Now, the question and what Republicans and Democrats are trying to figure out in the next couple of days is, can they pull that off?
The language — we described the language today as positive, for a change. Do you see it that way? I mean, is there some feeling in the air that they are headed for some kind of an agreement?
I mean, I — absolutely. I think there is.
A couple days ago, I would have thought that maybe they are being so stubborn, that actually they will run into a wall. But at the meeting today, President Obama went around the table, you know, and he asked everybody, do you want to go for a small deal, a medium deal, or a large deal?
And by far, the majority of people on both sides of the aisle said they wanted to go for the biggest possible deal, this $4.5 trillion deficit reduction agreement. And, to me, that suggests that there is a certain amount of momentum behind some sort of deal.
Andy Kohut, you have been looking at what the American public thinks about the deficit, the debt. What do you find when you look at public opinion in terms of how they see the debt and what they think has caused the debt?
Well, the debt and deficit, concern about it are at an all-time high.
Interestingly, we did a poll a few weeks ago which showed 60 percent saying that great contributions to this were the wars in Afghanistan and Iraq. Only 24 percent said increased domestic spending.
And while there is a lot of focus on domestic spending, if you talk to the ordinary person, it's — that spending is seen as vulnerable if it involves waste, fraud and abuse, but when benefits or when the entitlements are considered, that's not considered waste, fraud and abuse.
So, when you — when you ask them about the tradeoffs they're prepared to accept in terms of, you know, how much of — how much cutting are you, as a citizen, prepared to see to deal with the debt, what do you find?
Well, surprisingly, when you ask about what is more important, preserving benefits for Social Security and Medicare, by 2-1 — or reducing deficit or the debt — 2-1, people say, preserve — preserve our benefits.
There is very little give there. Now, Republicans are of the view — more of the view that reducing the — reducing the deficit should be given high priority. But even among Republicans, it's really interesting. There is a big income divide. Affluent Republicans say it is more important to reduce the deficit, but poorer Republicans, middle-class and lower-middle-class Republicans say, no, no, protect our benefits.
And have — are these attitudes, Andy, that have changed over time, with all the attention that's now being given to the size of the debt and the urgency of the problem?
Well, a lot — people are willing to do a lot of things to reduce this deficit. Concern is at an all-time high.
But when it comes to entitlements, there's no movement. It really is rock-solid when we see 2-1 margins.
And, again, entitlements meaning Social Security, Medicaid, and Medicare.
And even Medicaid. Having states raise the — make it more — reduce eligibility for Medicaid, not 2-1, but a solid majority say, no, let's not do that.
Naftali, with all the public opinion in mind, what sort of divide, or is there one, between the leadership in the Democratic and Republican parties and the rank and file?
I actually think that is one of the most interesting dynamics that we're seeing. President Obama and Speaker Boehner feel, I think, that it is in their interests to have a historic, grand deal that could burnish their legacy.
But the rank-and-file members, they have to run for reelection not too far from now. So any grand deal that includes benefit cuts to Social
Security and Medicare, that includes tax increases, they are much more resistant to. So, there's a couple things that have to happen here.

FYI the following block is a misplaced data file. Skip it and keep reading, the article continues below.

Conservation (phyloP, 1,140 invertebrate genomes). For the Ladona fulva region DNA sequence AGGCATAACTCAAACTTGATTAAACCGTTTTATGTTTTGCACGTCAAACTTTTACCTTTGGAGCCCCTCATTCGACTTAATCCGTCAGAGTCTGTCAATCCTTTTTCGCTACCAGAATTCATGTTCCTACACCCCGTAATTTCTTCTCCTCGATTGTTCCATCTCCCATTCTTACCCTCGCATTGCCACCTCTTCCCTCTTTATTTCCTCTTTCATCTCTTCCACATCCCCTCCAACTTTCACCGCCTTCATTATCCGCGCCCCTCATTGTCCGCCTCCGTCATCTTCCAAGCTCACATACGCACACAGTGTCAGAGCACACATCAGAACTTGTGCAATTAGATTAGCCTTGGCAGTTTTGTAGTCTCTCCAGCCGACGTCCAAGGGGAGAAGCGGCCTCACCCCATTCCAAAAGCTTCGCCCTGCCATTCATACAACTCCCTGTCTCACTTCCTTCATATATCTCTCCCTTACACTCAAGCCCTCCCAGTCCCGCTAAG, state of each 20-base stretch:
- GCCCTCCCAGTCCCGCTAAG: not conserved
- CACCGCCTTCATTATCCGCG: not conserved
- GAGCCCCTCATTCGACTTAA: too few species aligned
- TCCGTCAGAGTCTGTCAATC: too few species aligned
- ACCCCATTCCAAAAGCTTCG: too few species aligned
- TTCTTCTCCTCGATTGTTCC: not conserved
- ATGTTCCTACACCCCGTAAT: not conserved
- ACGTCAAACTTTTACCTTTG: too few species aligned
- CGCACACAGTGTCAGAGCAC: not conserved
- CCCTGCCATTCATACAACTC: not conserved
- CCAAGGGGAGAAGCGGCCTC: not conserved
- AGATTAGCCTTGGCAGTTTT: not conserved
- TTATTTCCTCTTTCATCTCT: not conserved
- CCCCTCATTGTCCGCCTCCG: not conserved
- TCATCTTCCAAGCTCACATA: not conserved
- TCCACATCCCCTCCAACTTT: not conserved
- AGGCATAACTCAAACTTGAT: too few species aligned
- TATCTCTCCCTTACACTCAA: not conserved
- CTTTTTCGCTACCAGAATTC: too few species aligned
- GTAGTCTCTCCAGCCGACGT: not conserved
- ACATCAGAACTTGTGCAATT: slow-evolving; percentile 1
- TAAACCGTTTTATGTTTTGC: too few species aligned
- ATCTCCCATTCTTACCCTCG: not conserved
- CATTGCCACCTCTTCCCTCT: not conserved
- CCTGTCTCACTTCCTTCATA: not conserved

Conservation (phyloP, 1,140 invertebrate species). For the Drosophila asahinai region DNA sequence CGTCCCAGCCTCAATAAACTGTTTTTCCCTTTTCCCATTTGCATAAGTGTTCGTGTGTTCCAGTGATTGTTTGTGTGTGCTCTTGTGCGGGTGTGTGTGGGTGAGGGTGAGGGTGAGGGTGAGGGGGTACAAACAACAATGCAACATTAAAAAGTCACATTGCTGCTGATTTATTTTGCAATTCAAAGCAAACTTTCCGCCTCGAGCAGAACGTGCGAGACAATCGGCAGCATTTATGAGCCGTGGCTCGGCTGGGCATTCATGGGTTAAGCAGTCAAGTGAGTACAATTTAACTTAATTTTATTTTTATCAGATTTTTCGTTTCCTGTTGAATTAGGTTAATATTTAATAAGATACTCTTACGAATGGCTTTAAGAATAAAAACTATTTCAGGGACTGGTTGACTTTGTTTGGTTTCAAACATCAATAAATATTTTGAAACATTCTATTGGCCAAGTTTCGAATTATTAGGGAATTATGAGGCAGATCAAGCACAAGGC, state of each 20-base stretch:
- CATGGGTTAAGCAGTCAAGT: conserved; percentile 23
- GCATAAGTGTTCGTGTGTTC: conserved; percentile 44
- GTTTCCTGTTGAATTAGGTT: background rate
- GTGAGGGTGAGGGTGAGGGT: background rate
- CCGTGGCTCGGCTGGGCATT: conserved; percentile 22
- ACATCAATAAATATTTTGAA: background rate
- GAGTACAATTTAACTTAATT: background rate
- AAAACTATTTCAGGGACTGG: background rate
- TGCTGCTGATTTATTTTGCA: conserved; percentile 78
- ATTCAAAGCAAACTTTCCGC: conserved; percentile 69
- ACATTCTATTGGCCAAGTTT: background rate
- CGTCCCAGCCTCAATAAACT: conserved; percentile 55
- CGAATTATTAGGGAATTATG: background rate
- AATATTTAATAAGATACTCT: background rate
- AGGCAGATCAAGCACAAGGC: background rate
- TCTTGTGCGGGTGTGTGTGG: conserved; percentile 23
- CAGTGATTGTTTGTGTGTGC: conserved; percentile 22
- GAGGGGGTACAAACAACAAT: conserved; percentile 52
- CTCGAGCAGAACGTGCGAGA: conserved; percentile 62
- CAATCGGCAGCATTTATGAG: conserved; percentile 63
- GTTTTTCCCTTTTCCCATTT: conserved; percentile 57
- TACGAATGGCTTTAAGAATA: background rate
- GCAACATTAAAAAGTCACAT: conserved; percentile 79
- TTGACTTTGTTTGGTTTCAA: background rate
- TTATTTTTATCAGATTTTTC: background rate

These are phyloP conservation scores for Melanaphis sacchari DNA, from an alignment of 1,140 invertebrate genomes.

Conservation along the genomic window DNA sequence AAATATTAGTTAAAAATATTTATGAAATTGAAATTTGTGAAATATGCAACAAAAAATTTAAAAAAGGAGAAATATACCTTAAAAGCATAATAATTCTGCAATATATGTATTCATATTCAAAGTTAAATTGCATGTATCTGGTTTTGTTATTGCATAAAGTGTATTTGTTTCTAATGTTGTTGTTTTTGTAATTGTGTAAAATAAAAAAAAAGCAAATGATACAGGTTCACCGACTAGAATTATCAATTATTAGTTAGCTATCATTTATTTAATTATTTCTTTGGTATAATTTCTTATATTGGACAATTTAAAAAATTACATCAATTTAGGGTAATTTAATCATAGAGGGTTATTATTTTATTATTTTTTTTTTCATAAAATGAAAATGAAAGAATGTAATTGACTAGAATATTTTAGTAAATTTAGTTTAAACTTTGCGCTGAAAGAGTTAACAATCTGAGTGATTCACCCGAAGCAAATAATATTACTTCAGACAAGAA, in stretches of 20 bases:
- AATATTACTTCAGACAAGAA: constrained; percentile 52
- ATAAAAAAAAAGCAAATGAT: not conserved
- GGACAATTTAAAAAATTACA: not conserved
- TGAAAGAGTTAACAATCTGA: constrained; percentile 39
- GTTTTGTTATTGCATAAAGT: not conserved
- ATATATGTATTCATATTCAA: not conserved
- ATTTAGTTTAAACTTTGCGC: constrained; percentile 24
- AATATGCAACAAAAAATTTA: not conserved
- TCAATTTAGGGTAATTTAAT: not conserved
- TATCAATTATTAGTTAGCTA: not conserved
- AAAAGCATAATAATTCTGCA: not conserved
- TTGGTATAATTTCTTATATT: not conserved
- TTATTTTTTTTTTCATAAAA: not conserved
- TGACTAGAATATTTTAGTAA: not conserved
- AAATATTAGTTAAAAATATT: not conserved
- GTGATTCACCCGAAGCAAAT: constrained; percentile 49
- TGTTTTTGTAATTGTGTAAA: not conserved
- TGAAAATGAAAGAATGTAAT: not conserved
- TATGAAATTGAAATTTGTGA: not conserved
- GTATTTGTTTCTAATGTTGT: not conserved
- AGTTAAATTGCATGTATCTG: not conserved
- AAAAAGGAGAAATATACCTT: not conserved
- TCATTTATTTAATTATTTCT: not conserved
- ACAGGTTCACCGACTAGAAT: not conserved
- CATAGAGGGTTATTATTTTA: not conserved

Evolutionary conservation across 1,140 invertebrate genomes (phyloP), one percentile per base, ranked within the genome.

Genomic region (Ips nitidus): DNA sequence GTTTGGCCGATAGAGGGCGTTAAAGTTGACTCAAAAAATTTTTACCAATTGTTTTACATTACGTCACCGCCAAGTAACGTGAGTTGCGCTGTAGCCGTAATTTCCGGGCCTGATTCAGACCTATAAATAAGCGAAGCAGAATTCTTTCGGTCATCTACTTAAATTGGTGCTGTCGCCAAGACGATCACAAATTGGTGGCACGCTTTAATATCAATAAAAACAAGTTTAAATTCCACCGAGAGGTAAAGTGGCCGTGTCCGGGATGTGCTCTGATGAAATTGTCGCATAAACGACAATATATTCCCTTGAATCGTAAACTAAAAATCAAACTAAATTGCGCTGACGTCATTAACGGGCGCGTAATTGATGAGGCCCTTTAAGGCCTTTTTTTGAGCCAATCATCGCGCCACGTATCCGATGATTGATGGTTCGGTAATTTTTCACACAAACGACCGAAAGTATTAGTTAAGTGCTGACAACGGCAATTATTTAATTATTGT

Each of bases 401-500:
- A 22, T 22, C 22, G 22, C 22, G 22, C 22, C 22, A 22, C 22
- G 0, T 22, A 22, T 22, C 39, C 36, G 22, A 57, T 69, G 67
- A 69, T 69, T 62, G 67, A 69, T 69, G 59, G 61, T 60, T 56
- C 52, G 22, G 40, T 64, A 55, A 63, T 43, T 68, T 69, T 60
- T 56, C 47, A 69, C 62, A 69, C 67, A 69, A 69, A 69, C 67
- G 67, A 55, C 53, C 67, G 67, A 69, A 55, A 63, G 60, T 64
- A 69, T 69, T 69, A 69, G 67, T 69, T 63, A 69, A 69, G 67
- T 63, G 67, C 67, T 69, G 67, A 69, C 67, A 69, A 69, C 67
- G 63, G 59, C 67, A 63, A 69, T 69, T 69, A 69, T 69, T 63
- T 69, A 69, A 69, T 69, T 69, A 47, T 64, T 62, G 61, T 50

Obama and Boehner have to agree on something, and then they also have to sell it to their members. And both of those things are equally important.
One of the — I guess one of the overriding sense, senses that one gets out of all this is that more of the debt reduction would come from cuts, from cuts in entitlement, than it would on the revenue side. Is that pretty much a given?
That is pretty much a given. I think there is something about the way the political landscape has evolved, that people are willing to accept far more cuts, even Democrats, spending cuts, rather than tax increases.
I mean, tax increases have become such anathema, such political poison in the political dialogue, that I think people are talking about a 3-to-1 ratio or something approaching that.
And that is completely opposite to public opinion.
When we say, if push comes to shove, if you have to do something, what would you rather see with respect to these entitlements, revenues increased, or taxes increased, or benefits cut? People say, raise taxes, raise costs, but don't cut those benefits.
And you see that across the board?
See that across the board.
Republican — what about Republican vs. Democrat?
Well, there is a gap on this, but when you get such large 2-1 margins and you have this class division within the Republican Party, that is potentially big stuff come election time. There will be a huge cry and howl if benefits are seen to have been — to have been cut here.
And so I hear you saying some of the public reaction is going to depend on how this is packaged, how it is described to the American people, whatever — if they come up with an agreement.
I mean, there is support for raising the contribution cap, of doing some things like that. But the notion that the retirement ages will be delayed or in some way people are going to have to pay a larger share of their Medicare costs out of their pocket, all of those things are very, very unpopular.
Finally, Naftali, what happens between now and Sunday?
Well, between now and Sunday, the staffers on both sides are going to get together and talk and try to come out with some rough ideas for the members of Congress and the president to talk about on Sunday.
Sunday should really be kind of an incredible and very important meeting. They are going to start in the afternoon. It's widely expected they will go for hours and hours into Sunday evening. And I think we will find out at that meeting whether a grand deal is really possible.
Well, we know what you are going to be doing this weekend.
It won't be relaxing.
Naftali Bendavid, Andy Kohut, we thank you both.
Thanks very much.